It had to stop. We all swore we would do something about it, making promises for meetings and radical action. Still no one moved. We promised to scream for our rights. We promised to make them hear us. We promised to bring about change or die trying.

They say, whoever 'they' are, that you should only pick battles that you can win, but the way I see it, what's the point in only fighting for small things you know you can conquer? If we waste our time fighting for things that don't really matter, how will we know how to fight for the things that do? Fighting for untucked shirttails or the color of the next city hall is almost insignificant in the grand scheme of history, but fighting for our right to speak out could quite possibly change the course of the next century.

The day they all called us into the auditorium, they tried to mask their purpose. We could not speak out. They threw around words like "vandalism" and "slander" to describe what we had done. We had simply asked why.

We had asked why we could not dress the way we wanted to. We asked why we had to conform to their kind of literary and music tastes. We asked why we had to accept everything a teacher said as truth. Most importantly, we asked why we couldn't ask why.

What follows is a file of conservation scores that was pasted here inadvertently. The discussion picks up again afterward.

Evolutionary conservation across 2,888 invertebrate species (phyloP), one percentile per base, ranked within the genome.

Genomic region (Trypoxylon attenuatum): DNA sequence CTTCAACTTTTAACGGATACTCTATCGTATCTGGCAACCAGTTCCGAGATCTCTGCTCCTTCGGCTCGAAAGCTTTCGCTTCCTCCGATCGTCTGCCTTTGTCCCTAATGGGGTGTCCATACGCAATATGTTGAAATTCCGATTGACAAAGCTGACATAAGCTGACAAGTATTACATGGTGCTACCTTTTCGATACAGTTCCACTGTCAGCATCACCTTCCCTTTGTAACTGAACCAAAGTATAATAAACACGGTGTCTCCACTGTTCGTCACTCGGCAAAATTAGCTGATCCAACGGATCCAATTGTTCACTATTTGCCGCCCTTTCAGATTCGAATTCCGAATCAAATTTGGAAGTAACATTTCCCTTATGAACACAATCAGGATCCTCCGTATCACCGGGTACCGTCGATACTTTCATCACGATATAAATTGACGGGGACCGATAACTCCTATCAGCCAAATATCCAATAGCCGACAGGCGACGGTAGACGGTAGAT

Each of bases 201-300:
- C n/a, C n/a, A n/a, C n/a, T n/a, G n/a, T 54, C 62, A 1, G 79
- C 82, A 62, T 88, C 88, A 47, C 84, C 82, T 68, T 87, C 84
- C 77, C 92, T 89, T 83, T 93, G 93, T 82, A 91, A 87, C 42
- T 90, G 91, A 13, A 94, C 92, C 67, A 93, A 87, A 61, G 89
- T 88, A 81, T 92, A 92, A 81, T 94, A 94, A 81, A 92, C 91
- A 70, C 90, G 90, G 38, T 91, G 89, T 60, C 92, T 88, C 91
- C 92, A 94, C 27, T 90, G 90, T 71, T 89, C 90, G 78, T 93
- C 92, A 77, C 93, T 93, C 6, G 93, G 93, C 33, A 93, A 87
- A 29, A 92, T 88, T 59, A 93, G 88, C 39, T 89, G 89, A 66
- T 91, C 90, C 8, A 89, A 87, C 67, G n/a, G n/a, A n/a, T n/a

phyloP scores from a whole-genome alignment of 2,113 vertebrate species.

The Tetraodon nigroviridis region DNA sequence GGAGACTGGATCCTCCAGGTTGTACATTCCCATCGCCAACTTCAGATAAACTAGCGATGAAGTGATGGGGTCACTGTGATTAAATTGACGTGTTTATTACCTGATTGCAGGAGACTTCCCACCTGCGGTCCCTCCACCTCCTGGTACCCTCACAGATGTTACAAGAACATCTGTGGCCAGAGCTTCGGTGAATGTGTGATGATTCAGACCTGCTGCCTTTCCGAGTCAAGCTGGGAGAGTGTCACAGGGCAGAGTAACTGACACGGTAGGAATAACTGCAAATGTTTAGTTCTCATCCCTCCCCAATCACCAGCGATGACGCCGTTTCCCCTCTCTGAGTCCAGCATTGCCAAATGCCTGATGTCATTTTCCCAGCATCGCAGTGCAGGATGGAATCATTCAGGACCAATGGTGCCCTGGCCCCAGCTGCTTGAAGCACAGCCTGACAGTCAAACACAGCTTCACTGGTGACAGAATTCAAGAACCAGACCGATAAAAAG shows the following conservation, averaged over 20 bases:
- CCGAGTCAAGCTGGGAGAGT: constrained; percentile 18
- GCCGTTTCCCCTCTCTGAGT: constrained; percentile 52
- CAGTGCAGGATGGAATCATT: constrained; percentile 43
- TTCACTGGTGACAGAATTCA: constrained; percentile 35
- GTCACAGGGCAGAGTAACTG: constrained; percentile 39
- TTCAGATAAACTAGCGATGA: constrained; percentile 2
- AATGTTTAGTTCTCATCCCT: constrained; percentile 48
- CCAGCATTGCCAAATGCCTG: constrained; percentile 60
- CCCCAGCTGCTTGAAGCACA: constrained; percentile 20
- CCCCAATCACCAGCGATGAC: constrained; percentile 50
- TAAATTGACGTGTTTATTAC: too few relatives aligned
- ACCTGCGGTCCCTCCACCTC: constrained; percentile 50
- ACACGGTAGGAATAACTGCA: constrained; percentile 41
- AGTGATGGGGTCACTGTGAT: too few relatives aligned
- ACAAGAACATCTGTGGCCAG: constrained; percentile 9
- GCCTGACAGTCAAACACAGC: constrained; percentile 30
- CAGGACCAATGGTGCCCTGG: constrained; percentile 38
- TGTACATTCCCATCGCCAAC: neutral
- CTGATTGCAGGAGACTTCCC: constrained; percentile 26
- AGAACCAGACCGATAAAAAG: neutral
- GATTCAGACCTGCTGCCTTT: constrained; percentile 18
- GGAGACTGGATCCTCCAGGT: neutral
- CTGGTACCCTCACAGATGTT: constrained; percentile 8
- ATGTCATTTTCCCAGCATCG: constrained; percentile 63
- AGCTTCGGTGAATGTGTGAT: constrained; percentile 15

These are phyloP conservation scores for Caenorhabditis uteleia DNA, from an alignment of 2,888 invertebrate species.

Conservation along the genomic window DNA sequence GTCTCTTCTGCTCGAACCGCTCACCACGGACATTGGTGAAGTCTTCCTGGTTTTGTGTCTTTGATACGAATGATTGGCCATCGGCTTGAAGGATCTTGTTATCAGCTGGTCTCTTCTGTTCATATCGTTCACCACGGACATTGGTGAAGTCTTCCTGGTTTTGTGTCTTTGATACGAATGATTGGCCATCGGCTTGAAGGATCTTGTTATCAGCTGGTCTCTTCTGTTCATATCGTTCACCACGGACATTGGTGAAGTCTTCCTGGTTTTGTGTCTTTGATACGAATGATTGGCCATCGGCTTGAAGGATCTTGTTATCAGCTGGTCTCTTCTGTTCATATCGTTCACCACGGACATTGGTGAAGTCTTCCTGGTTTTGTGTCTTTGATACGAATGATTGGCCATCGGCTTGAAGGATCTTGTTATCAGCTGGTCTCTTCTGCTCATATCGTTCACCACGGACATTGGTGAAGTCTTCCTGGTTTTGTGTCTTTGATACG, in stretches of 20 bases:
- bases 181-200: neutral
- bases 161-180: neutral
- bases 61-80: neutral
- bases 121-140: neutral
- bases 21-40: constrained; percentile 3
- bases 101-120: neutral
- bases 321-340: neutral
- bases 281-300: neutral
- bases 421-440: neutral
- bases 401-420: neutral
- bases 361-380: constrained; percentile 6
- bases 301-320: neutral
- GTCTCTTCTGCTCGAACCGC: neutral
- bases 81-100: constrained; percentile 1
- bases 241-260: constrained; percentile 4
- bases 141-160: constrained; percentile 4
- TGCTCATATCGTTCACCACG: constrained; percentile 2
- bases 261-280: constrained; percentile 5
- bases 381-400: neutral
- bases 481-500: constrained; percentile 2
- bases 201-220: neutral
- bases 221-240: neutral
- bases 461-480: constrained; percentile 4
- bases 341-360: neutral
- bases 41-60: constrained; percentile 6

As the headmaster spoke, gripping the podium like it was a flotation device in a vast sea of cloned students, his eyes never left him. There, in the front row, under the raven eyes of watchful teachers with their books telling us how to interpret Poe, he sat, face grim, eyes dark. He was unperturbed by staring teachers or white-knuckled principles. He and his friends screamed for change amongst themselves, and only he was reported to the proper authorities. Everyone wanted the injustice to end. Anyone could make up a plan, talk about being a radical, make promises as to what they were going to do the next day, week, month. Many would plot, few would follow through.

The headmaster was mid sentence when he stood. All the air in the room seemed to be absorbed at once. The atmosphere became as thin as the laws we threatened to break. We all watched him as he turned and left, his footsteps reverberating throughout the hall. We all sat, shocked. Then I followed. A few turned after me; some stared, aghast. More and more people got up, turned, and left, until the only a few lingered in the auditorium.

And never have I heard a more eloquent silence.